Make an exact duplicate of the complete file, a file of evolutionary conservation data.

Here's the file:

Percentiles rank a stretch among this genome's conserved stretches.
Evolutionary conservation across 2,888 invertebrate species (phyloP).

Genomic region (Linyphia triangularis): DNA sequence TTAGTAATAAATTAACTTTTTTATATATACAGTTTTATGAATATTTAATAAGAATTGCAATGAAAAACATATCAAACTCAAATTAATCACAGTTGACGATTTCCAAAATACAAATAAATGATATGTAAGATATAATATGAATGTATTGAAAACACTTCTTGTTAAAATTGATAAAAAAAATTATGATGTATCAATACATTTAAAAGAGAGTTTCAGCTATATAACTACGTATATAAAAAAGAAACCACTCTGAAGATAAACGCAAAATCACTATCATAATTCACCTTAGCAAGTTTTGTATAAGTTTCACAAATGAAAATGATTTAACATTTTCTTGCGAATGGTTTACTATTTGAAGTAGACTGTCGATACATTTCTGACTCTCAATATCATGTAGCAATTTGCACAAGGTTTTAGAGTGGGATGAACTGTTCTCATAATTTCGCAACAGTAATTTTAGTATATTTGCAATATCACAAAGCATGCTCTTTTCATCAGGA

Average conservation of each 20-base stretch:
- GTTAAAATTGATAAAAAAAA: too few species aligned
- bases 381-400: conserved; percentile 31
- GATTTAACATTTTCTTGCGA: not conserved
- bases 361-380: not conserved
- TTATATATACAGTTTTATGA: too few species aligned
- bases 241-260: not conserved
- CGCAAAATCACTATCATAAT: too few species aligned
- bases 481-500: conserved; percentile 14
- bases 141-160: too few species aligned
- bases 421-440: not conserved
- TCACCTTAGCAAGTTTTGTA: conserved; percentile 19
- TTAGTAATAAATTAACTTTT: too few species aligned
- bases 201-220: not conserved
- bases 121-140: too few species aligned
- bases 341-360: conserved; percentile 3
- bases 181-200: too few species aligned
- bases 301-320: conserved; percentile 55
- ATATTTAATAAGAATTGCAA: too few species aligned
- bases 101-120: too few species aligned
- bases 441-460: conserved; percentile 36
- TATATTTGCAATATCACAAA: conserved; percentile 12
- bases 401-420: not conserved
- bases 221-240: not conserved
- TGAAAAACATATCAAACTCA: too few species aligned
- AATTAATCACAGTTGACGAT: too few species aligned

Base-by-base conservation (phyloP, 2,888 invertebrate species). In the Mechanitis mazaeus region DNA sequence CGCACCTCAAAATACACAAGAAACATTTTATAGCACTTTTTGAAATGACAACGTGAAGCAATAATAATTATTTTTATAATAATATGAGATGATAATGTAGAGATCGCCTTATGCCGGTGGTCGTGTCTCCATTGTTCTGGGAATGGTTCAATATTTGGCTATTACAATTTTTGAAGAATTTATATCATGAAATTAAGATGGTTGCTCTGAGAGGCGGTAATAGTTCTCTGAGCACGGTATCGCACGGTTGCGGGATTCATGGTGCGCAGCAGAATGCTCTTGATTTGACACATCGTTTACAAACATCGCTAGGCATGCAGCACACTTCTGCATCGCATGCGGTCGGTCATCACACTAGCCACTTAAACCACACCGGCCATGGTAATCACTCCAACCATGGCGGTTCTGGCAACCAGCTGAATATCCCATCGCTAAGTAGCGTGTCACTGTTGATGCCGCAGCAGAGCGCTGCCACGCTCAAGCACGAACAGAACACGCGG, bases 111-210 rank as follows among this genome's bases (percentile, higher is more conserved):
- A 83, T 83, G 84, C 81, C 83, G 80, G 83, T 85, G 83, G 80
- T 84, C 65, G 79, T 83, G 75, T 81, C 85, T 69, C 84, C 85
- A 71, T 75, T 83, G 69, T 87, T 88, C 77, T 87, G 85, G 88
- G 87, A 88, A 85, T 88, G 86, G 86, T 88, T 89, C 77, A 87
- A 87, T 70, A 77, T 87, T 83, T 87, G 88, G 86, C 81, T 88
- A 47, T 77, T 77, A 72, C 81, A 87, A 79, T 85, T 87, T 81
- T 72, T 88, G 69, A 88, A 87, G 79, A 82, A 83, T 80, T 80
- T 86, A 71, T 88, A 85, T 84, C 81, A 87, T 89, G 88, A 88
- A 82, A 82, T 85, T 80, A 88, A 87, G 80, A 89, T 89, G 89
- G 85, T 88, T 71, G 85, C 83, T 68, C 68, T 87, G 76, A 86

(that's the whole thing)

Percentiles rank a stretch among this genome's conserved stretches.
Evolutionary conservation across 2,888 invertebrate species (phyloP).

Genomic region (Linyphia triangularis): DNA sequence TTAGTAATAAATTAACTTTTTTATATATACAGTTTTATGAATATTTAATAAGAATTGCAATGAAAAACATATCAAACTCAAATTAATCACAGTTGACGATTTCCAAAATACAAATAAATGATATGTAAGATATAATATGAATGTATTGAAAACACTTCTTGTTAAAATTGATAAAAAAAATTATGATGTATCAATACATTTAAAAGAGAGTTTCAGCTATATAACTACGTATATAAAAAAGAAACCACTCTGAAGATAAACGCAAAATCACTATCATAATTCACCTTAGCAAGTTTTGTATAAGTTTCACAAATGAAAATGATTTAACATTTTCTTGCGAATGGTTTACTATTTGAAGTAGACTGTCGATACATTTCTGACTCTCAATATCATGTAGCAATTTGCACAAGGTTTTAGAGTGGGATGAACTGTTCTCATAATTTCGCAACAGTAATTTTAGTATATTTGCAATATCACAAAGCATGCTCTTTTCATCAGGA

Average conservation of each 20-base stretch:
- GTTAAAATTGATAAAAAAAA: too few species aligned
- bases 381-400: conserved; percentile 31
- GATTTAACATTTTCTTGCGA: not conserved
- bases 361-380: not conserved
- TTATATATACAGTTTTATGA: too few species aligned
- bases 241-260: not conserved
- CGCAAAATCACTATCATAAT: too few species aligned
- bases 481-500: conserved; percentile 14
- bases 141-160: too few species aligned
- bases 421-440: not conserved
- TCACCTTAGCAAGTTTTGTA: conserved; percentile 19
- TTAGTAATAAATTAACTTTT: too few species aligned
- bases 201-220: not conserved
- bases 121-140: too few species aligned
- bases 341-360: conserved; percentile 3
- bases 181-200: too few species aligned
- bases 301-320: conserved; percentile 55
- ATATTTAATAAGAATTGCAA: too few species aligned
- bases 101-120: too few species aligned
- bases 441-460: conserved; percentile 36
- TATATTTGCAATATCACAAA: conserved; percentile 12
- bases 401-420: not conserved
- bases 221-240: not conserved
- TGAAAAACATATCAAACTCA: too few species aligned
- AATTAATCACAGTTGACGAT: too few species aligned

Base-by-base conservation (phyloP, 2,888 invertebrate species). In the Mechanitis mazaeus region DNA sequence CGCACCTCAAAATACACAAGAAACATTTTATAGCACTTTTTGAAATGACAACGTGAAGCAATAATAATTATTTTTATAATAATATGAGATGATAATGTAGAGATCGCCTTATGCCGGTGGTCGTGTCTCCATTGTTCTGGGAATGGTTCAATATTTGGCTATTACAATTTTTGAAGAATTTATATCATGAAATTAAGATGGTTGCTCTGAGAGGCGGTAATAGTTCTCTGAGCACGGTATCGCACGGTTGCGGGATTCATGGTGCGCAGCAGAATGCTCTTGATTTGACACATCGTTTACAAACATCGCTAGGCATGCAGCACACTTCTGCATCGCATGCGGTCGGTCATCACACTAGCCACTTAAACCACACCGGCCATGGTAATCACTCCAACCATGGCGGTTCTGGCAACCAGCTGAATATCCCATCGCTAAGTAGCGTGTCACTGTTGATGCCGCAGCAGAGCGCTGCCACGCTCAAGCACGAACAGAACACGCGG, bases 111-210 rank as follows among this genome's bases (percentile, higher is more conserved):
- A 83, T 83, G 84, C 81, C 83, G 80, G 83, T 85, G 83, G 80
- T 84, C 65, G 79, T 83, G 75, T 81, C 85, T 69, C 84, C 85
- A 71, T 75, T 83, G 69, T 87, T 88, C 77, T 87, G 85, G 88
- G 87, A 88, A 85, T 88, G 86, G 86, T 88, T 89, C 77, A 87
- A 87, T 70, A 77, T 87, T 83, T 87, G 88, G 86, C 81, T 88
- A 47, T 77, T 77, A 72, C 81, A 87, A 79, T 85, T 87, T 81
- T 72, T 88, G 69, A 88, A 87, G 79, A 82, A 83, T 80, T 80
- T 86, A 71, T 88, A 85, T 84, C 81, A 87, T 89, G 88, A 88
- A 82, A 82, T 85, T 80, A 88, A 87, G 80, A 89, T 89, G 89
- G 85, T 88, T 71, G 85, C 83, T 68, C 68, T 87, G 76, A 86